By Emma Dumain, CQ-Roll Call (TNS)
WASHINGTON — House Democrats are planning to introduce a leadership-endorsed proposal that provides Americans with security without completely blocking Syrian refugees from entering the United States.
The alternative measure has the potential to weaken support for the Republican-backed bill set come to the floor Thursday.
The GOP bill would take a more hard-line approach to the vetting process of Iraqi and Syrian refugees seeking to resettle in the United States. The legislation is a response to the Nov. 13 terrorist attacks in Paris carried out by affiliates of the Islamic State, also known as ISIS or ISIL.
Combining elements of policies proposed by Homeland Security Chairman Michael McCaul, R-Texas, and Rep. Richard Hudson, R-N.C., the bill would not “pause” Syrian refugee admissions entirely, as many Republicans have been clamoring for since last week and which makes Democrats nervous.
President Barack Obama rebuked congressional Republicans for “hysteria” and “an exaggeration of risks” about Syrian refugees coming to the U.S.
On Capitol Hill, Democrats believe imposing additional layers of bureaucracy to an already tightly controlled vetting process, as the GOP bill would do, could be tantamount to shutting down the program.
“It would close the program down for two years, if not more,” said Rep. Zoe Lofgren, D-Calif., ranking member of the Judiciary immigration subcommittee. She said Democrats were “working on language” Tuesday and consulting with the Department of Homeland Security, State Department and terrorist specialists.
“We were getting input and feedback from experts and not just ourselves,” she said in an interview.
A joint statement released by Lofgren and Democratic Reps. Adam B. Schiff and Bennie Thompson said the GOP bill would also “severely handicap future refugee resettlement around the world.”
Democratic leadership aides familiar with the alternative now say lawmakers are weighing procedural options for forcing a vote on their new bill, which is still being drafted.
One move would be to offer the Democratic bill as a substitute amendment to the GOP measure during the Rules Committee markup late Wednesday afternoon. The GOP majority on Rules usually rejects Democratic amendments, so this could be a test of Speaker Paul D. Ryan’s commitment to promoting a more open House.
Democrats could also offer their alternative during floor debate as a “previous question” or “motion to recommit,” two procedural maneuvers that are the minority party’s prerogative.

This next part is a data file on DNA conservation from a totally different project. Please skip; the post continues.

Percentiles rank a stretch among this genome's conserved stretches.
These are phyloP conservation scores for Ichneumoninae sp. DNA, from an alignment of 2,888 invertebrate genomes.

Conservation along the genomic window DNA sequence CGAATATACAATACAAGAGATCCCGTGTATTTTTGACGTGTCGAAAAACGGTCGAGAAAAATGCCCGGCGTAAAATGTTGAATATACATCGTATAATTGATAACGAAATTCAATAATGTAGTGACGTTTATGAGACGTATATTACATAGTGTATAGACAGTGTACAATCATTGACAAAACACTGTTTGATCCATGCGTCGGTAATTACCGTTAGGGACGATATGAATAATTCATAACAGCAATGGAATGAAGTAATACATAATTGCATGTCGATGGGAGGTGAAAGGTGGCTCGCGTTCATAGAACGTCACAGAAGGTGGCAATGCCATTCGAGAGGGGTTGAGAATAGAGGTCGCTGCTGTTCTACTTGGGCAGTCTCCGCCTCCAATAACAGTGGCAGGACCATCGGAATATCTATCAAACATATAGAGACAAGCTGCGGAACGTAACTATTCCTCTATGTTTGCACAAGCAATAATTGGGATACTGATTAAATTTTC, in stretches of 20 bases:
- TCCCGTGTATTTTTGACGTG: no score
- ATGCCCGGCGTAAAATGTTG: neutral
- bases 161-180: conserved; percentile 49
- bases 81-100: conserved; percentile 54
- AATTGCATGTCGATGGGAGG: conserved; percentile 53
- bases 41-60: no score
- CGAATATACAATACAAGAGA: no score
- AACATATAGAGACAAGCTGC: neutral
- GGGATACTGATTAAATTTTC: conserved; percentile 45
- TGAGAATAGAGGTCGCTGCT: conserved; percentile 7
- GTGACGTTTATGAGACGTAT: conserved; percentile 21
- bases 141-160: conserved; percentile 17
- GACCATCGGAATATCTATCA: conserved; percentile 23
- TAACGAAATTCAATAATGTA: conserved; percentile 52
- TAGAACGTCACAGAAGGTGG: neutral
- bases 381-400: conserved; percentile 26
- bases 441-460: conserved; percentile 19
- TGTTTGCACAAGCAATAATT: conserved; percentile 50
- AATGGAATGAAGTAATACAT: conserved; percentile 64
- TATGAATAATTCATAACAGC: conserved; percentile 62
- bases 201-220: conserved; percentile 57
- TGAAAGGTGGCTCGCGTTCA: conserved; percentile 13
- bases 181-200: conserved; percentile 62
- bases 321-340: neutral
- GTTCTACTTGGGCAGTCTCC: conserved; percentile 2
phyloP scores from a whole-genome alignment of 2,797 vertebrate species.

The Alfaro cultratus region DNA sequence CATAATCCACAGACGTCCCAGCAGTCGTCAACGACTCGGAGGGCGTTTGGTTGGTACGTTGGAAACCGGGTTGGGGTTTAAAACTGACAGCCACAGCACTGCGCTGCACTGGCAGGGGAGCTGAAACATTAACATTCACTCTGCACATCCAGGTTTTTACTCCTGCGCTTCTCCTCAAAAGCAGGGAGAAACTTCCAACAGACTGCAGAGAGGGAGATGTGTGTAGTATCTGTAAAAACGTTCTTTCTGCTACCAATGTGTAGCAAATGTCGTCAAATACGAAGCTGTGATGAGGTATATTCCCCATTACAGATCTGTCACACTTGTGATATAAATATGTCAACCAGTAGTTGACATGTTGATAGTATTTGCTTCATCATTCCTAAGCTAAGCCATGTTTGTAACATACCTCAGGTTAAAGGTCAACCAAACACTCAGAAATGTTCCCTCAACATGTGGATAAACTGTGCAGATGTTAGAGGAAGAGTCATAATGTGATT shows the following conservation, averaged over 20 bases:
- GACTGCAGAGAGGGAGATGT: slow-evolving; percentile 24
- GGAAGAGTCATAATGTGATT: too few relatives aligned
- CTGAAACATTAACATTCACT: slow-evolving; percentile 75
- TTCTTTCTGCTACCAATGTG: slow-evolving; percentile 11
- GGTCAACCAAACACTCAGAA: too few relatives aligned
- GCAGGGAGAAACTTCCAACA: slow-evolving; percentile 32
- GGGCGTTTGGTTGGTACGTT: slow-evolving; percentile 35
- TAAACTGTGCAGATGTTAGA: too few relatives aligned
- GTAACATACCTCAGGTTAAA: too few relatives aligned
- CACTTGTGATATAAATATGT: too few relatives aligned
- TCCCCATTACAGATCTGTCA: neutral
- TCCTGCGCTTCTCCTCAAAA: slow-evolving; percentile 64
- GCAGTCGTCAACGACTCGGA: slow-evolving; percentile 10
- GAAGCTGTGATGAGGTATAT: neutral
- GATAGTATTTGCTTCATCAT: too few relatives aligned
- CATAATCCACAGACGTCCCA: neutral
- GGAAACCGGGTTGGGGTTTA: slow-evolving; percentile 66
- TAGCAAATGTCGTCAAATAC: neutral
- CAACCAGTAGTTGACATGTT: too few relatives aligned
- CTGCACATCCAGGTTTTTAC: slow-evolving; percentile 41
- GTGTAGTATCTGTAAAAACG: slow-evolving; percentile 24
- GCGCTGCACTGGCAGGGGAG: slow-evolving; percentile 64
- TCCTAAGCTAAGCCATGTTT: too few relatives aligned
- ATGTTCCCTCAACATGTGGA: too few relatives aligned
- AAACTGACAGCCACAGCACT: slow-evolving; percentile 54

The Democratic proposal is still being crafted, but sources say it’s likely to include provisions sought by Lofgren and Thompson, the ranking Democrat on the Homeland Security Committee.
Lofgren and Thompson were in touch late Tuesday with their GOP counterparts to suggest modifications to the GOP bill. Lofgren did not share details of the Democrats’ request, but said it included alternative ways to tighten the refugee vetting process hampering the United States’ ability to admit asylum seekers.
At least one of the Democratic suggestions was included in the GOP text, according to a Republican aide familiar with the discussions.
As far as Lofgren is concerned, Republicans never responded to her and Thompson.
“If they really wanted a bipartisan bill, they didn’t act like it,” she said.
A senior GOP aide described the Democrats’ version of events as “not entirely accurate.”
There is also concern that some Democrats who may have been willing to support the GOP bill could feel pressure to back off.
One moderate Democrat, Rep. Brad Ashford of Nebraska, so far said he plans to continue supporting the bill by McCaul and Hudson.
“We have just agreed to be the only Democrat on it, so far, to co-sponsor that bill,” Ashford’s chief of staff, Jeremy Nordquist, told CQ Roll Call on Wednesday. “I think it gets to where we want to be — we don’t want to have a suspension of the program if we don’t have to — but I think Congressman Ashford wants … to make sure we’re addressing the security concerns of our constituents.”
Nordquist said Ashford plans to talk to his Democratic colleagues ahead of a Thursday floor vote. He might find allies among fellow members of the Blue Dog Coalition, the fiscally conservative Democratic group.
Hudson, meanwhile, told reporters he hopes Democrats would come on board.
“We’ve worked very closely with some leaders on the Democratic side,” he said. “The speaker has spoken to Leader (Nancy) Pelosi, so those negotiations are ongoing.”
Photo: Eleven-year-old Omran Wawieh, right, a refugee from Syria, is staying with parents and siblings at a motel in Pomona, Calif. Democrats in the Senate plan an alternative to a Syrian refugee bill. (Irfan Khan/Los Angeles Times/TNS)